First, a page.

The Corrs: Jupiter Calling – bludgeons your ears into submission
Forever to be remembered in the lexicon of pop culture as that “diddly aye” band with the identikit sisters and the brother in the corner, it’s hard not to think of The Corrs as existing in a vacuum, never to be released from their late nineties/early noughties time capsule.
They’re permanently trapped in this alternate universe, like Gwyneth Paltrow in Sliding Doors, a place where Natalie Imbruglia is eternally pirouetting about in her oversized combats, Robbie Williams has just discovered Frank Sinatra, and Chris Evans is a media kingpin.
This was a strange era, the last gasp of the monolithic music industry when not only was record-buying something that mattered but it was also an environment where belonging to the peculiar genre of “radio-friendly” acts was a surefire way to stardom.
It’s difficult to imagine staggeringly unhip, prematurely middle-aged bands like The Lighthouse Family, The Beautiful South or even The Corrs (to a certain extent) smashing their way through the charts of today as they did back then. They’d at least have to put an Ed Sheeran “donk” on it or wind-machine the hell out of themselves like Adele.
Back then, gentle pop/rock was the order of the day and The Corrs and their ilk peddling their inoffensive brand of bland crossed over to a huge mainstream audience.
This paved the way for pop music to be drenched in this folksy Irish-flavoured saccharine schmaltz, the soft-day of Ronan Keating and Westlife and their endless game of musical chairs.
Flushed with nostalgia
After a considerable break from the fragmented industry, The Corrs returned to a forgiving landscape flushed with nostalgia. This comeback was welcomed for a time until they served up the lukewarm dish of 2015’s White Light, which was everything everyone used to like about The Corrs but new, so obviously it disappeared without a trace.
This time around, with Jupiter Calling, they’ve tried a different approach. The airbrushed Mutt Lange-style production has been ditched for the superior knob-twiddling of King of Americana T-Bone Burnett.
Everyone knows what accomplished musicians The Corrs are – they brandish bodhráns and fiddles at will – and with this album, like their successful Unplugged turn, they attempt to darken their pop highlights and amplify their moodier, serious side, like a bratty protagonist turned sophisticate in a teen movie.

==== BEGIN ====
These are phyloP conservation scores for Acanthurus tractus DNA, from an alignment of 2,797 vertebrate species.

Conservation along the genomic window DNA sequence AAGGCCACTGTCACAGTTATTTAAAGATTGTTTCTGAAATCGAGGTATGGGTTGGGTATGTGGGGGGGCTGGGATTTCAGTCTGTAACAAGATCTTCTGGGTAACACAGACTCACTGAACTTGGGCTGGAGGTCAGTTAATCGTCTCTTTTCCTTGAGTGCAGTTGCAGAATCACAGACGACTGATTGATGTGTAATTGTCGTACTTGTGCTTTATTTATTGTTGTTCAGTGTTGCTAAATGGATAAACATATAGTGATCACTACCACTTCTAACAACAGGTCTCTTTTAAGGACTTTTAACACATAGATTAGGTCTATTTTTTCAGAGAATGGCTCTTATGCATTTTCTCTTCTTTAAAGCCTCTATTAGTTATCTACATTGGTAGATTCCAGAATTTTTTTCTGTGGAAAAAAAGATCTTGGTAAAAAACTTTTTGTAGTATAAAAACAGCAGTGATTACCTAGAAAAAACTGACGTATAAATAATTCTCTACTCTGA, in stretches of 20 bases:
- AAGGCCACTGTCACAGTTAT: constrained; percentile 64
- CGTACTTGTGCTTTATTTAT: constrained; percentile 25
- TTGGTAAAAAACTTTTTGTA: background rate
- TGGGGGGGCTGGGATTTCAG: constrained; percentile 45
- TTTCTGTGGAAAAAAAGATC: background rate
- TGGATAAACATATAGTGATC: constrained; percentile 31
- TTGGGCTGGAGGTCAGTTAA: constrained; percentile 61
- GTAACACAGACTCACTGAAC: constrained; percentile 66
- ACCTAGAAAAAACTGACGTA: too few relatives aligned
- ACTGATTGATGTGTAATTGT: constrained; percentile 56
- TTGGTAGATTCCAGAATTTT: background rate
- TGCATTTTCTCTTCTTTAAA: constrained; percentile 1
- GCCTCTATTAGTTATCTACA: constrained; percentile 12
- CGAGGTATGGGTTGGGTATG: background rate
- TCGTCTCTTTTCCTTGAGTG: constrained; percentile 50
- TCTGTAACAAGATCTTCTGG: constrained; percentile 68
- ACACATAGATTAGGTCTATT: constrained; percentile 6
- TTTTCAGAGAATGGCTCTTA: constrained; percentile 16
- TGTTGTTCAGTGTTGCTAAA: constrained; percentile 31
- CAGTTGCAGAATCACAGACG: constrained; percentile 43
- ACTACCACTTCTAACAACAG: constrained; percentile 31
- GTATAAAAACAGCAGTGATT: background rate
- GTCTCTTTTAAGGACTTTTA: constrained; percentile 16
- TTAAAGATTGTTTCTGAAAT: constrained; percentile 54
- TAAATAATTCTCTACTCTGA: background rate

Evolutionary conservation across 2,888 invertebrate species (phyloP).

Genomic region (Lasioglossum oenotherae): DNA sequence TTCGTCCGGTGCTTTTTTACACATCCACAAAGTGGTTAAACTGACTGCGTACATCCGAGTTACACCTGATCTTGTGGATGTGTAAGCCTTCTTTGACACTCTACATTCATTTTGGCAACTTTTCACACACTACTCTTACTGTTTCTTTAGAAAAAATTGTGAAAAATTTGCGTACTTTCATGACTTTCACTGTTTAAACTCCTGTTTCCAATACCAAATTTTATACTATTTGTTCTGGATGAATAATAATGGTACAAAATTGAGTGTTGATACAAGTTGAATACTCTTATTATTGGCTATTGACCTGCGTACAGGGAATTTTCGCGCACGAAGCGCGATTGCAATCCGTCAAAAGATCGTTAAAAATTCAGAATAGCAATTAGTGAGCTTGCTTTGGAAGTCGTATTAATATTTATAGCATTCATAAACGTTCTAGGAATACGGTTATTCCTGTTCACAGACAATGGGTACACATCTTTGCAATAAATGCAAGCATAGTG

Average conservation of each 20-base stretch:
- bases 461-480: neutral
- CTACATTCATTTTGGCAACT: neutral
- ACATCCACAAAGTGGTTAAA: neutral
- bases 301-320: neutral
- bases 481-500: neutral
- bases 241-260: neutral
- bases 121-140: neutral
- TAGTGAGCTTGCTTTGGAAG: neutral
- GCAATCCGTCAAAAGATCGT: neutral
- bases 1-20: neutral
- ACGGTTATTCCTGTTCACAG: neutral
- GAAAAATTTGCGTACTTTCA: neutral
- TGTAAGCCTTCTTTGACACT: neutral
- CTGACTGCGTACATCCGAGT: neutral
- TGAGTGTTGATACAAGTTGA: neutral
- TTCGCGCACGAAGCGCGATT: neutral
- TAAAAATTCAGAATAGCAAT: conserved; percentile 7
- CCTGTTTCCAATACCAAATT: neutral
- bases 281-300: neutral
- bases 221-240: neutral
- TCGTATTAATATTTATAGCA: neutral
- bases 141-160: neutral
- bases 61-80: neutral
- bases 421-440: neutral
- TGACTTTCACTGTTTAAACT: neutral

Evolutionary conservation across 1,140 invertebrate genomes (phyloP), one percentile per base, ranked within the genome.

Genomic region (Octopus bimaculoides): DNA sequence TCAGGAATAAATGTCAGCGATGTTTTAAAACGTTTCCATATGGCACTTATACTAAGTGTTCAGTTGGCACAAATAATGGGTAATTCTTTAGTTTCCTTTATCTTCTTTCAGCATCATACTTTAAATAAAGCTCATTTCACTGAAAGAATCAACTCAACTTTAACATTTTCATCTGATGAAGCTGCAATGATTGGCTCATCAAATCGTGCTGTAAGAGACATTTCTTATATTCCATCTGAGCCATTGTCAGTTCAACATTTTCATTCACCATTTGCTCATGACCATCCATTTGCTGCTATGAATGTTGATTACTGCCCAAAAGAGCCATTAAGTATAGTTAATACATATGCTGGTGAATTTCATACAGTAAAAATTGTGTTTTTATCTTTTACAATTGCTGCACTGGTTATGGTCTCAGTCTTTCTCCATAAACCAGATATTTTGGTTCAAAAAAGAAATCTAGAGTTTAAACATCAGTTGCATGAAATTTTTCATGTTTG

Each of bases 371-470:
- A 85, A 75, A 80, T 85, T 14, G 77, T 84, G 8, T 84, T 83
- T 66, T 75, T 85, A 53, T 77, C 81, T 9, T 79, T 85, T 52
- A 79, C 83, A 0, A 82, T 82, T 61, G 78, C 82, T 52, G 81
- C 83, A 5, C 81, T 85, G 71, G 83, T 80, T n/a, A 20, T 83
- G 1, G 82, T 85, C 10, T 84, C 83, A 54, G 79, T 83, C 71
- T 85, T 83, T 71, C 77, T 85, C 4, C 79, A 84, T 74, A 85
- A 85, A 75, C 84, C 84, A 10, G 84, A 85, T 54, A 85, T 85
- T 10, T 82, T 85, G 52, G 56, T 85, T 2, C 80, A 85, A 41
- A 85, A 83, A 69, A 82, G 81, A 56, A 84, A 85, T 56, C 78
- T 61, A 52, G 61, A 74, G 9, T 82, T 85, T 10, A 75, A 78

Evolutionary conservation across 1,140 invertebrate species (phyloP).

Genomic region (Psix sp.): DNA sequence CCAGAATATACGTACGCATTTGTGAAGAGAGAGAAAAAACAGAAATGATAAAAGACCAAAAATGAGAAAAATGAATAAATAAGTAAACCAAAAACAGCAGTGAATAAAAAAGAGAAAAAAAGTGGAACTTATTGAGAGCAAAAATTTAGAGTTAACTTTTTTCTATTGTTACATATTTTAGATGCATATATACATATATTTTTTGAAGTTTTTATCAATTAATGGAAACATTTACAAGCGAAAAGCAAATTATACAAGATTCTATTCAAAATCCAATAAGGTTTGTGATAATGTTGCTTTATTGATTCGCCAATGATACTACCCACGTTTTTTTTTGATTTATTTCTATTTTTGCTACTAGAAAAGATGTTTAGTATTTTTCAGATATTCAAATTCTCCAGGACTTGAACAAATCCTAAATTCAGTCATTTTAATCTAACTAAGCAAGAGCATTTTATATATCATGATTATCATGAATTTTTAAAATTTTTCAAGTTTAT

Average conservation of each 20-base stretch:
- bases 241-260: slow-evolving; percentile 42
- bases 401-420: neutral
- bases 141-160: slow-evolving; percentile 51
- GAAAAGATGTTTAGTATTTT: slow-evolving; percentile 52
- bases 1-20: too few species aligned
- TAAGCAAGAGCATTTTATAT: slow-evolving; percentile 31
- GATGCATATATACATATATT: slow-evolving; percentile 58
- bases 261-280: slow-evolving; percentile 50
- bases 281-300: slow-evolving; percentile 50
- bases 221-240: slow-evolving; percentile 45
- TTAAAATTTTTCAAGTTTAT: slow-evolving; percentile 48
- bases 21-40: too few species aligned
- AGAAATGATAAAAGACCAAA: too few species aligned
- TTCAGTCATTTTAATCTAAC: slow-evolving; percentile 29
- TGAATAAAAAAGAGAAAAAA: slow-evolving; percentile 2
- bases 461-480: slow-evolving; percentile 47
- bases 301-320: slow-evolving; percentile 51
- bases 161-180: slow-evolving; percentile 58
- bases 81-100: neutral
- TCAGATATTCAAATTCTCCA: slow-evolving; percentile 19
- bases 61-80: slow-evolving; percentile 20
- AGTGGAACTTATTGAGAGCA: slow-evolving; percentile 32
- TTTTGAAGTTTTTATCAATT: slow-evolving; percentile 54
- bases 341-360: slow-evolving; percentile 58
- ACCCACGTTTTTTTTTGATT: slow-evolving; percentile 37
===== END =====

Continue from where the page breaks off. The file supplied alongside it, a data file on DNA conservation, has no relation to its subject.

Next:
A trademark Corrs chorus that bludgeons your ears into submission
Things get off to a promising if somewhat sombre start with the mature folk of single Son of Solomon, with Andrea’s vocals taking on a hushed, huskier tone, and the warmth of the strings and trill of the tin whistle combining on the rising chorus to create a heart-swelling, old-fashioned ballad of epic proportions.
Chasing Shadows is a finger-picking, country-tinged toe-tapper with a trademark Corrs chorus that bludgeons your ears into submission even if its lyrics feature a list of worn-out cliches juxtaposed with disconcerting mentions of dishcloths and caterpillars.
Lyrics have always been an unfortunate sticking point with the band, which is amplified to risible levels on SOS (Song for Syria). Their stab at politicising instead comes across as a lost Eurovision entry. “They say the victims are dangerous, what a bitter excuse,” Andrea parps as if taking part in a lunchtime schools debate; it’s hardly criticism at its most biting or The Corrs being “outspoken”. The track is too polite to even reach the “tanks and bombs” levels of misguided political craziness of The Cranberries’ Zombie.
Searingly honest side
More effective is the concealed heartache of No Baby Go, which captures the overwhelming pain of the loss of a child. Its simple piano-led melody, raw lyrics and aching vocals show a searingly honest side to a band that has largely remained elusive.
It is perhaps instead a move to the gentler, easy-listening side of Nashville
The Dundalk troupe have always wanted to capture their own Fleetwood Mac moment of dizzy, soft-rock genius but have never quite managed it. But with Burnett’s production and their willingness to hone their sound, they’ve got a step closer to it. This might not be the grit and bitterness of the Mac at their most blissful but is perhaps instead a move to the gentler, easy-listening side of Nashville.
Unfortunately, this newfound gravitas comes unstuck when the cloying love songs take over. The atrociously titled Butter Flutter is a blast of sickly nursery-rhyme nonsense that would be considered too winsome even for a cheesy West End musical.
Hit My Ground Running echoes back to the original Corrs template of modern muzak, a wearisome slice of MOR pop that takes a long time to go nowhere, dotted with hackneyed phrases about romcom style romances.
If The Corrs truly want to make a break for the border and discard their shiny pop past, these old habits that have lazily lingered on from their record-smashing days of yore must be given a roadside burial.
Ultimately, Jupiter Calling is the Yankee Candle of albums: at first it seems fragrant and fresh, but before too long the generic scent of superstore nothingness takes over.